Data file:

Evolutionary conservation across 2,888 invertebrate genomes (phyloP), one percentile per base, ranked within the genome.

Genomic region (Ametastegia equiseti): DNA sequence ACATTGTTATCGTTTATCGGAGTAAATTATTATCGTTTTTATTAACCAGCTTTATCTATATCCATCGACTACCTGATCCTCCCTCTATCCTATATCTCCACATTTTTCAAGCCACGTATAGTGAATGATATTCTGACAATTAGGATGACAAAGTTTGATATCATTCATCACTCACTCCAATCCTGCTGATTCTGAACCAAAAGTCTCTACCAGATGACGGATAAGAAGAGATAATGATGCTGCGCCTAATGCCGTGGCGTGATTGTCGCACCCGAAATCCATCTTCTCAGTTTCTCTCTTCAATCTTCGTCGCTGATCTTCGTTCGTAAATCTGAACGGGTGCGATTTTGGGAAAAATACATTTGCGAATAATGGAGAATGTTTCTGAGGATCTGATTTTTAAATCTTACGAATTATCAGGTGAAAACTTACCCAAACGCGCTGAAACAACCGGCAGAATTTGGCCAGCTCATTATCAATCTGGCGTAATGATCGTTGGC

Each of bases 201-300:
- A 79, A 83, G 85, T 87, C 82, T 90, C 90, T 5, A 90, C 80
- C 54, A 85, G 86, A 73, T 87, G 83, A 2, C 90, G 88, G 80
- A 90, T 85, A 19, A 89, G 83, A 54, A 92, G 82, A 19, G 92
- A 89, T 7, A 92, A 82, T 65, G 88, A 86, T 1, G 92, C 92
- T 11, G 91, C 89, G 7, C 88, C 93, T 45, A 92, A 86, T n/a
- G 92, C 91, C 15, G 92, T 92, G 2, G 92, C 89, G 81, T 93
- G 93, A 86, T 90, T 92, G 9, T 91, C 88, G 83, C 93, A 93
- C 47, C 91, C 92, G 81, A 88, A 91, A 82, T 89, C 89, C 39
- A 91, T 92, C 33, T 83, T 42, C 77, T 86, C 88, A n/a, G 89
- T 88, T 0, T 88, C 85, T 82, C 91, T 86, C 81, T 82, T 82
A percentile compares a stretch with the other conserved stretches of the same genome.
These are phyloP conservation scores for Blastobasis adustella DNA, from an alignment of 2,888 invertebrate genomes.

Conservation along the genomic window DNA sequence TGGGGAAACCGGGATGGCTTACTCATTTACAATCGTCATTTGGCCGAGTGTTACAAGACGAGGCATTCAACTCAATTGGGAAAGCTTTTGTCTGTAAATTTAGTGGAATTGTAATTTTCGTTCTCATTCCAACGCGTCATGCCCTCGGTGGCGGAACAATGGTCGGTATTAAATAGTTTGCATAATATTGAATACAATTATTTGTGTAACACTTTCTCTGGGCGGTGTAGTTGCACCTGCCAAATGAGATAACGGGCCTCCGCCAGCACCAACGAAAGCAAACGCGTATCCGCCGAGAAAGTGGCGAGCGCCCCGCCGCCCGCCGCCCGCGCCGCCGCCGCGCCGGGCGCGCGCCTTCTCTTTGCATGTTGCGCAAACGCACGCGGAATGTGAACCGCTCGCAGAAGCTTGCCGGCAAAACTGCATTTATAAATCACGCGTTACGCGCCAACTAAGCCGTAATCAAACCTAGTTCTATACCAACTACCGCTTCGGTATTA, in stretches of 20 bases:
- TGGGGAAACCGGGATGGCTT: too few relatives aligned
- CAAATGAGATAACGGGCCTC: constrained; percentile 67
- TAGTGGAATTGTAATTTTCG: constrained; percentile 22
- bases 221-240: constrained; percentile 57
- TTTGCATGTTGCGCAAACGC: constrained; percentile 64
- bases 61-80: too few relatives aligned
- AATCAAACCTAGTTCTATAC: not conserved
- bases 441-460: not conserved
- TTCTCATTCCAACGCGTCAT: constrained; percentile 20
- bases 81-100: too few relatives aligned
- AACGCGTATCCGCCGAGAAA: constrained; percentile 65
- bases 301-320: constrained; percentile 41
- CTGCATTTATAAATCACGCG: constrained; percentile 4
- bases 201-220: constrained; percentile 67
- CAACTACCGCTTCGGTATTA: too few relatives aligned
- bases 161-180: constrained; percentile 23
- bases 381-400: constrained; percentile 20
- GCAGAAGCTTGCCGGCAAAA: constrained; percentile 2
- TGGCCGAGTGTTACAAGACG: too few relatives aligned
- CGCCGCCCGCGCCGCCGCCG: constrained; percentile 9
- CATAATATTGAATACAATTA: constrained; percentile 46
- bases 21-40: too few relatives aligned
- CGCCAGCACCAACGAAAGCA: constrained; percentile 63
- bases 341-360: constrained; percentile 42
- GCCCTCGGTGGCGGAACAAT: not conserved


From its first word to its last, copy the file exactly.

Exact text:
Evolutionary conservation across 2,888 invertebrate genomes (phyloP), one percentile per base, ranked within the genome.

Genomic region (Ametastegia equiseti): DNA sequence ACATTGTTATCGTTTATCGGAGTAAATTATTATCGTTTTTATTAACCAGCTTTATCTATATCCATCGACTACCTGATCCTCCCTCTATCCTATATCTCCACATTTTTCAAGCCACGTATAGTGAATGATATTCTGACAATTAGGATGACAAAGTTTGATATCATTCATCACTCACTCCAATCCTGCTGATTCTGAACCAAAAGTCTCTACCAGATGACGGATAAGAAGAGATAATGATGCTGCGCCTAATGCCGTGGCGTGATTGTCGCACCCGAAATCCATCTTCTCAGTTTCTCTCTTCAATCTTCGTCGCTGATCTTCGTTCGTAAATCTGAACGGGTGCGATTTTGGGAAAAATACATTTGCGAATAATGGAGAATGTTTCTGAGGATCTGATTTTTAAATCTTACGAATTATCAGGTGAAAACTTACCCAAACGCGCTGAAACAACCGGCAGAATTTGGCCAGCTCATTATCAATCTGGCGTAATGATCGTTGGC

Each of bases 201-300:
- A 79, A 83, G 85, T 87, C 82, T 90, C 90, T 5, A 90, C 80
- C 54, A 85, G 86, A 73, T 87, G 83, A 2, C 90, G 88, G 80
- A 90, T 85, A 19, A 89, G 83, A 54, A 92, G 82, A 19, G 92
- A 89, T 7, A 92, A 82, T 65, G 88, A 86, T 1, G 92, C 92
- T 11, G 91, C 89, G 7, C 88, C 93, T 45, A 92, A 86, T n/a
- G 92, C 91, C 15, G 92, T 92, G 2, G 92, C 89, G 81, T 93
- G 93, A 86, T 90, T 92, G 9, T 91, C 88, G 83, C 93, A 93
- C 47, C 91, C 92, G 81, A 88, A 91, A 82, T 89, C 89, C 39
- A 91, T 92, C 33, T 83, T 42, C 77, T 86, C 88, A n/a, G 89
- T 88, T 0, T 88, C 85, T 82, C 91, T 86, C 81, T 82, T 82
A percentile compares a stretch with the other conserved stretches of the same genome.
These are phyloP conservation scores for Blastobasis adustella DNA, from an alignment of 2,888 invertebrate genomes.

Conservation along the genomic window DNA sequence TGGGGAAACCGGGATGGCTTACTCATTTACAATCGTCATTTGGCCGAGTGTTACAAGACGAGGCATTCAACTCAATTGGGAAAGCTTTTGTCTGTAAATTTAGTGGAATTGTAATTTTCGTTCTCATTCCAACGCGTCATGCCCTCGGTGGCGGAACAATGGTCGGTATTAAATAGTTTGCATAATATTGAATACAATTATTTGTGTAACACTTTCTCTGGGCGGTGTAGTTGCACCTGCCAAATGAGATAACGGGCCTCCGCCAGCACCAACGAAAGCAAACGCGTATCCGCCGAGAAAGTGGCGAGCGCCCCGCCGCCCGCCGCCCGCGCCGCCGCCGCGCCGGGCGCGCGCCTTCTCTTTGCATGTTGCGCAAACGCACGCGGAATGTGAACCGCTCGCAGAAGCTTGCCGGCAAAACTGCATTTATAAATCACGCGTTACGCGCCAACTAAGCCGTAATCAAACCTAGTTCTATACCAACTACCGCTTCGGTATTA, in stretches of 20 bases:
- TGGGGAAACCGGGATGGCTT: too few relatives aligned
- CAAATGAGATAACGGGCCTC: constrained; percentile 67
- TAGTGGAATTGTAATTTTCG: constrained; percentile 22
- bases 221-240: constrained; percentile 57
- TTTGCATGTTGCGCAAACGC: constrained; percentile 64
- bases 61-80: too few relatives aligned
- AATCAAACCTAGTTCTATAC: not conserved
- bases 441-460: not conserved
- TTCTCATTCCAACGCGTCAT: constrained; percentile 20
- bases 81-100: too few relatives aligned
- AACGCGTATCCGCCGAGAAA: constrained; percentile 65
- bases 301-320: constrained; percentile 41
- CTGCATTTATAAATCACGCG: constrained; percentile 4
- bases 201-220: constrained; percentile 67
- CAACTACCGCTTCGGTATTA: too few relatives aligned
- bases 161-180: constrained; percentile 23
- bases 381-400: constrained; percentile 20
- GCAGAAGCTTGCCGGCAAAA: constrained; percentile 2
- TGGCCGAGTGTTACAAGACG: too few relatives aligned
- CGCCGCCCGCGCCGCCGCCG: constrained; percentile 9
- CATAATATTGAATACAATTA: constrained; percentile 46
- bases 21-40: too few relatives aligned
- CGCCAGCACCAACGAAAGCA: constrained; percentile 63
- bases 341-360: constrained; percentile 42
- GCCCTCGGTGGCGGAACAAT: not conserved